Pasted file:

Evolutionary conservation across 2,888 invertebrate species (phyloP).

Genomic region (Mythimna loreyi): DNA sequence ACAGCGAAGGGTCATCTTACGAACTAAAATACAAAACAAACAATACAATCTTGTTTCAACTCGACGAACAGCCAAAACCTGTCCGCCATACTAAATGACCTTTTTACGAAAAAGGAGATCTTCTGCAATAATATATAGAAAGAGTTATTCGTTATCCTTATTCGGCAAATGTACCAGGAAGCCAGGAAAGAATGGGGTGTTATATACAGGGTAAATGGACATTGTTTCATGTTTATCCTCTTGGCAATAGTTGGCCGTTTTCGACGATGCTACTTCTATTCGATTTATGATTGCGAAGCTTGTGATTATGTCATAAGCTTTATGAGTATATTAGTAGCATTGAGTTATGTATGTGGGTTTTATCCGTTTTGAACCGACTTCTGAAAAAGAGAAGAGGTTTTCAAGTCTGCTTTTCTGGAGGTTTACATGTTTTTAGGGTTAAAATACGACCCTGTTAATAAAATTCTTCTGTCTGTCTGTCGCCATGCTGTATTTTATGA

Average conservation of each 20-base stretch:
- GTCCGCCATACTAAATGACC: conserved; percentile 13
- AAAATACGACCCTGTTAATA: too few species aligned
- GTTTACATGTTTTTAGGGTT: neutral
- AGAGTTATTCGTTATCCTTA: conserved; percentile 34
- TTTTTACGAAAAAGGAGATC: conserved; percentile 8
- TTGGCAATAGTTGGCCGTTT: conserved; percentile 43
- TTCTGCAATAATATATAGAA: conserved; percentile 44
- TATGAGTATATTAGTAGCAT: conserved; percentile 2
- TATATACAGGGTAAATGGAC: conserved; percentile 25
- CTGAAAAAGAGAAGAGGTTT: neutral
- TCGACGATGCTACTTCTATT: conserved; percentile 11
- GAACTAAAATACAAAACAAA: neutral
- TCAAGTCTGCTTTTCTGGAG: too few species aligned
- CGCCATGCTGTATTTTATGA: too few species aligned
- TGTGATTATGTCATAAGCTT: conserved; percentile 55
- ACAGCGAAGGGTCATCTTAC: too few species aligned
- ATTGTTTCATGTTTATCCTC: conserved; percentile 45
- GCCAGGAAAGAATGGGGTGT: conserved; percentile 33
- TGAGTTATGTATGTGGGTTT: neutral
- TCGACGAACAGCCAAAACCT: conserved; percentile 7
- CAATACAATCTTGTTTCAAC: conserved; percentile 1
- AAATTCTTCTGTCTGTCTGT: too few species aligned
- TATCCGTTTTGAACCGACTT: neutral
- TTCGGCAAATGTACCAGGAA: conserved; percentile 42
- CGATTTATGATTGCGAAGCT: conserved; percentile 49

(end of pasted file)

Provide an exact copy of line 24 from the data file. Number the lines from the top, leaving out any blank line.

- CAATACAATCTTGTTTCAAC: conserved; percentile 1